This article is more than 1 year old wants mobile makers to declare death dates for their new devices from launch

IoT security plan suddenly thrusts into the mainstream

Phone, tablet, and IoT gadget makers will have to state when they'll stop providing security updates for new devices entering the market, the UK's Department for Culture, Media and Sport (DCMS) vowed this morning.

Today's pledge would see existing plans for internet-connected tat extended to smartphones and tablets, which is a large step for a scheme originally put together for landfill Internet-of-Things devices such as webcams.

Digital Infrastructure Minister Matt Warman said in a canned statement: "Our phones and smart devices can be a gold mine for hackers looking to steal data, yet a great number still run older software with holes in their security systems."

The £70m Secure by Design plan has been telegraphed by the DCMS for years, though today's extension to everyday smartphones is notable.

On top of this, smart device makers will also be banned from publishing default admin passwords for their wares. Such admin passwords are a standard method for digital crims to break into a device or the network to which it is connected.

A government-sponsored study from University College London two years ago, highlighted today by DCMS, said typical IoT devices come with no crime prevention advice, which is presumably the sort of finding that enjoys seeing public money poured into.

The plans are likely to meet stiff opposition from device makers as end-of-life dates for devices are usually an open secret among the tech-savvy but stating them at the launch of a brand new bit of hardware is unlikely to be popular with manufacturers' marketing teams.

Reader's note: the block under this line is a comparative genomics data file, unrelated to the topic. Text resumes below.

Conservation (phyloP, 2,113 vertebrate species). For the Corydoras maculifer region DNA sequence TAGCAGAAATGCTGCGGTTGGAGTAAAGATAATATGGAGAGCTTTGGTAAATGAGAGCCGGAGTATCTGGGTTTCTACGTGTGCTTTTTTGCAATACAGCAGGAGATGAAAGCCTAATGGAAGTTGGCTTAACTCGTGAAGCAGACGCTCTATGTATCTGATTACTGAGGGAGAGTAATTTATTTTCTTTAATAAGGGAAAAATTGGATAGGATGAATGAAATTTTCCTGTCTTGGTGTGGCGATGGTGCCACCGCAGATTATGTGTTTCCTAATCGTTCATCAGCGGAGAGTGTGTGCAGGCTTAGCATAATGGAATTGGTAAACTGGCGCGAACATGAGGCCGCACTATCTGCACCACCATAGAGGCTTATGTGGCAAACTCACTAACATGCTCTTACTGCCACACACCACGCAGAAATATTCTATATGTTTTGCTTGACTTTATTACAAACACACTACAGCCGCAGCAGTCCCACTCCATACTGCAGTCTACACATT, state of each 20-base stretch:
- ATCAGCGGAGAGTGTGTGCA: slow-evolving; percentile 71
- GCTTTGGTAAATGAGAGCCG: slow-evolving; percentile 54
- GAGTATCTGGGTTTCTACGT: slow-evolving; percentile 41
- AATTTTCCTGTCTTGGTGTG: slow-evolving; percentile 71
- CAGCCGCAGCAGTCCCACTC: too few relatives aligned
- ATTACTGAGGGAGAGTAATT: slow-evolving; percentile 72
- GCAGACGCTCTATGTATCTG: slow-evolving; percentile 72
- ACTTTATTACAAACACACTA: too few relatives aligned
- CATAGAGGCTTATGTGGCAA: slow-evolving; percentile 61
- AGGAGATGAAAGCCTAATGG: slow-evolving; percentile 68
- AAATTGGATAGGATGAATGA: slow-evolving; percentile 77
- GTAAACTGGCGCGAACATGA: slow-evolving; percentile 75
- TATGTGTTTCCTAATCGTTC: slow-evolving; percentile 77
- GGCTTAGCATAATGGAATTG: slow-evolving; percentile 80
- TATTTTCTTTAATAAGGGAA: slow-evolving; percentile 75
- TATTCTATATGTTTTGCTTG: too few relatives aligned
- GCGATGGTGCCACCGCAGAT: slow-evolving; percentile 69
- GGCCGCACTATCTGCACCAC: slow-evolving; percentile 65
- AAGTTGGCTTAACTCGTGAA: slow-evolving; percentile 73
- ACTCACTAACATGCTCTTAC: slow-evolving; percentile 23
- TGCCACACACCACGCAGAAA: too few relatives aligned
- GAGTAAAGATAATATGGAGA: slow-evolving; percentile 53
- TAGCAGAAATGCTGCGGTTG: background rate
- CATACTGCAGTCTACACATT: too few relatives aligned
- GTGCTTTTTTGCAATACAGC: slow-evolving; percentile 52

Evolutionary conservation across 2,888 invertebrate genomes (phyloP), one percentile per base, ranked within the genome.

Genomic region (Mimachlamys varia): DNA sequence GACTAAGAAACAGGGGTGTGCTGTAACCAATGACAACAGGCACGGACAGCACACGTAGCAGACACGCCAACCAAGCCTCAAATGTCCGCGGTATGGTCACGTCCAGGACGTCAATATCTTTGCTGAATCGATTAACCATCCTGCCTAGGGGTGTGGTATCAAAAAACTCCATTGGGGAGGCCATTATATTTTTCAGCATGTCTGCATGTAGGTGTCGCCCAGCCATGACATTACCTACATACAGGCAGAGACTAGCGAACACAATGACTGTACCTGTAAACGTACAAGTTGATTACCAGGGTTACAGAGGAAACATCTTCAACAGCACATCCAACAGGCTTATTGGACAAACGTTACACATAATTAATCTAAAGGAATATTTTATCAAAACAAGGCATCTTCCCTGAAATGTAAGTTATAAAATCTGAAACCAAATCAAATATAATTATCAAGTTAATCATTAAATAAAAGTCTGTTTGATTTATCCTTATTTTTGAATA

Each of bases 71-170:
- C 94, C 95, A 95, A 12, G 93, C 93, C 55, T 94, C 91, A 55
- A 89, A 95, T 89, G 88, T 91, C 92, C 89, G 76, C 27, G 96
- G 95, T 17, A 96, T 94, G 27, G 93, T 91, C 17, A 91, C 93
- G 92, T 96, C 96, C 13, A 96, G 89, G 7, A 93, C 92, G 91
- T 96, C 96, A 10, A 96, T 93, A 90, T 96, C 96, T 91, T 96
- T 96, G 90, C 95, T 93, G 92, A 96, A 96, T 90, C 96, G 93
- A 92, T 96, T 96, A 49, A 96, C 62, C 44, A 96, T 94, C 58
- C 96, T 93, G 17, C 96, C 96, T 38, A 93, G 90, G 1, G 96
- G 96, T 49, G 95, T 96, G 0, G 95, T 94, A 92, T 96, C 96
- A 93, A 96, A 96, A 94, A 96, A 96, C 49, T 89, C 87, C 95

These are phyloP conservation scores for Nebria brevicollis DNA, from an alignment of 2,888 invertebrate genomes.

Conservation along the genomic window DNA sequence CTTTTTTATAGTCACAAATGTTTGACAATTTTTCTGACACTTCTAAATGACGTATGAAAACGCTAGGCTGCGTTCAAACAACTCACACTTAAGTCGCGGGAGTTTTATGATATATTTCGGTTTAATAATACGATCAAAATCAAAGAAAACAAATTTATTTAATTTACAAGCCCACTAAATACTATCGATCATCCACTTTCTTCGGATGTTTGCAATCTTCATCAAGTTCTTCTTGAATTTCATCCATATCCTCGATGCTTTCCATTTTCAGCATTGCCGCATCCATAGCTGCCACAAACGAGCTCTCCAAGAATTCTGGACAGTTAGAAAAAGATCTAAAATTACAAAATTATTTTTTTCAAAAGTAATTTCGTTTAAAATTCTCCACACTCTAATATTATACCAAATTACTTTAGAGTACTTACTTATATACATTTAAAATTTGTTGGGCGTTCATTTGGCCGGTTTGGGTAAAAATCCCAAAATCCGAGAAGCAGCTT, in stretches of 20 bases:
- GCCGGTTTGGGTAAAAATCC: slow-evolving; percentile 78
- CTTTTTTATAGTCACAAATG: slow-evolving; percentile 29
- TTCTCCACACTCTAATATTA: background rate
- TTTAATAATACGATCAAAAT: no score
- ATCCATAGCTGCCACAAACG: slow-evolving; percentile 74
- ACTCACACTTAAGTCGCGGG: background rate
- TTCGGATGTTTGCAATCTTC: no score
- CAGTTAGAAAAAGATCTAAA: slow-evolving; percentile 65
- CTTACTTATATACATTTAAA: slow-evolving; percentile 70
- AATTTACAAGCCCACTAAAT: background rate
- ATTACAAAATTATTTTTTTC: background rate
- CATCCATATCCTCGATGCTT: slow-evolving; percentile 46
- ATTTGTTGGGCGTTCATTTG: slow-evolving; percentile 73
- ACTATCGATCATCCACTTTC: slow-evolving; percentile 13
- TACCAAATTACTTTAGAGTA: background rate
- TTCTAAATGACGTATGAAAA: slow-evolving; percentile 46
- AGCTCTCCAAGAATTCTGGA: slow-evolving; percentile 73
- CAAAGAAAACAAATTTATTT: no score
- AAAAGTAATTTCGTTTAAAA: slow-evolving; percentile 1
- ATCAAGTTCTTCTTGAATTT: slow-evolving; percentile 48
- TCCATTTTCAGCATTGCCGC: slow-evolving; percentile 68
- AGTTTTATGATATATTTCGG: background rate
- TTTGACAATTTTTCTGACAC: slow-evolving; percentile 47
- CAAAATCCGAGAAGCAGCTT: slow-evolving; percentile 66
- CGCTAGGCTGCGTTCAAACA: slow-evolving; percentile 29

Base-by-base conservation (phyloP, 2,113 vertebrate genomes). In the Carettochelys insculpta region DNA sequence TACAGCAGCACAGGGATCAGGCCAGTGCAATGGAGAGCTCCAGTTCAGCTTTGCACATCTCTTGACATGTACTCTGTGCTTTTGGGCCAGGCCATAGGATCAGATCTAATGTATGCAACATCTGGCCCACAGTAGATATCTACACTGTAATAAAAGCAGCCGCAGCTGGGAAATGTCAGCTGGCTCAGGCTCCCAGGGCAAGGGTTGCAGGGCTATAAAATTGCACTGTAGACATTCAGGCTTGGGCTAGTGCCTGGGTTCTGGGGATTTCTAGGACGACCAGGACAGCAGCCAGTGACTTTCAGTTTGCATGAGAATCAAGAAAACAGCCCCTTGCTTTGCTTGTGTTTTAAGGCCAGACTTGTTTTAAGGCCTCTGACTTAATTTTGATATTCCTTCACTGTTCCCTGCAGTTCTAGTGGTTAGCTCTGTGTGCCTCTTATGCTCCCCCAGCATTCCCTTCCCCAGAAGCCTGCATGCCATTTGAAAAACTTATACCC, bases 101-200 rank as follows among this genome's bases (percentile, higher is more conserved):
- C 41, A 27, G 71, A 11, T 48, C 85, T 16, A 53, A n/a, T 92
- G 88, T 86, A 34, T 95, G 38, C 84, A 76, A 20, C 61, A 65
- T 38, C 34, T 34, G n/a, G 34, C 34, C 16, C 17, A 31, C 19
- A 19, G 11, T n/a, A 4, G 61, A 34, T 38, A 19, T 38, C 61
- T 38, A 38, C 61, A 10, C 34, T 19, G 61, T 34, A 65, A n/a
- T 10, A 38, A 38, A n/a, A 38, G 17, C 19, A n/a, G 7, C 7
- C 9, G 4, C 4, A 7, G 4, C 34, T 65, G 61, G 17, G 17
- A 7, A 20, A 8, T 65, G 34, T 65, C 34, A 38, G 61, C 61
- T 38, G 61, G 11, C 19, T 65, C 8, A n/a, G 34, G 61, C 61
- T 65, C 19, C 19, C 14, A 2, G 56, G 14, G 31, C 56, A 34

Gov-backed consumer org Which? supported the move, stating: "This must be backed up by strong enforcement, ensuring people can get effective redress when they purchase devices that fail to meet security standards and leave them exposed to data breaches and scams."

The National Cyber Security Centre's dogfood-munching technical director Ian Levy said in a canned statement: "DCMS' publication builds on the 2018 Code of Practice and ETSI EN 303 645 to clearly outline the expectations on industry. To protect consumers and build trust across the sector, it is vital that manufacturers take responsibility and pay attention to these proposals now."

He added: "It is also important to support uptake of good practice and provide industry with opportunities to innovate. I'm pleased to see the pilots, funded by DCMS, begin to test ways in which customers will be able to gain confidence in the security of these devices." ®

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